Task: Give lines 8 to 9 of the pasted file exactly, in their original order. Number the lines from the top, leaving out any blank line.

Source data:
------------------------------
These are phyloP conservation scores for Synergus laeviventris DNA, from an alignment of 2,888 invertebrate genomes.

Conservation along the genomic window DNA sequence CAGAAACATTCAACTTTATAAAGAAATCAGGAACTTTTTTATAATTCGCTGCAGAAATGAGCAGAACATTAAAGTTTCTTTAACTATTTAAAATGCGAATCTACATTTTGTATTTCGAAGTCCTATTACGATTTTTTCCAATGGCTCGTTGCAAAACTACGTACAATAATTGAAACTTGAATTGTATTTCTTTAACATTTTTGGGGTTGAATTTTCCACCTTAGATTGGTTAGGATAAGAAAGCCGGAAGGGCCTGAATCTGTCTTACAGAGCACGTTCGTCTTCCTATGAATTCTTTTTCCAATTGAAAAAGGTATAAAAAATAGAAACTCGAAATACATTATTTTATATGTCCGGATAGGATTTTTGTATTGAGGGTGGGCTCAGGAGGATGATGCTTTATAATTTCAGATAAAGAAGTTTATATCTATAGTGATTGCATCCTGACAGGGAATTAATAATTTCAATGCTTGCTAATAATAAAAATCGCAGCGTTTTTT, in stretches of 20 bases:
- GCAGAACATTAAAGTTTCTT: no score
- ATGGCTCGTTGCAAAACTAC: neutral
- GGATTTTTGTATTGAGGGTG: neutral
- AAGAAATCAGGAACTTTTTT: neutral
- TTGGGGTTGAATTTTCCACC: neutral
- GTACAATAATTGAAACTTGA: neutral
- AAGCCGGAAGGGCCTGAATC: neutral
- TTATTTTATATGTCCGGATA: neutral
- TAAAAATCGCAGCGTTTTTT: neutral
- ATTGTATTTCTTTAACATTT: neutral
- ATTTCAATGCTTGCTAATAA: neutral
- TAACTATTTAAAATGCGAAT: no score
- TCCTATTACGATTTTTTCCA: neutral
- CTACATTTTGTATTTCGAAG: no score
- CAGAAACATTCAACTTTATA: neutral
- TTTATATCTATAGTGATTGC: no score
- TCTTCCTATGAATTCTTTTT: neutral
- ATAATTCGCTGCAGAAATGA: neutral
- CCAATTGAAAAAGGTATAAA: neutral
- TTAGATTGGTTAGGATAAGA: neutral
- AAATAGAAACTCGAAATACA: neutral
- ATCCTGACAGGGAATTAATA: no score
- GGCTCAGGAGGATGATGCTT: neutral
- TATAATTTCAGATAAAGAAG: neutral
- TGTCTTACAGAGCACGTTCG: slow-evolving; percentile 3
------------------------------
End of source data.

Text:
- GTACAATAATTGAAACTTGA: neutral
- AAGCCGGAAGGGCCTGAATC: neutral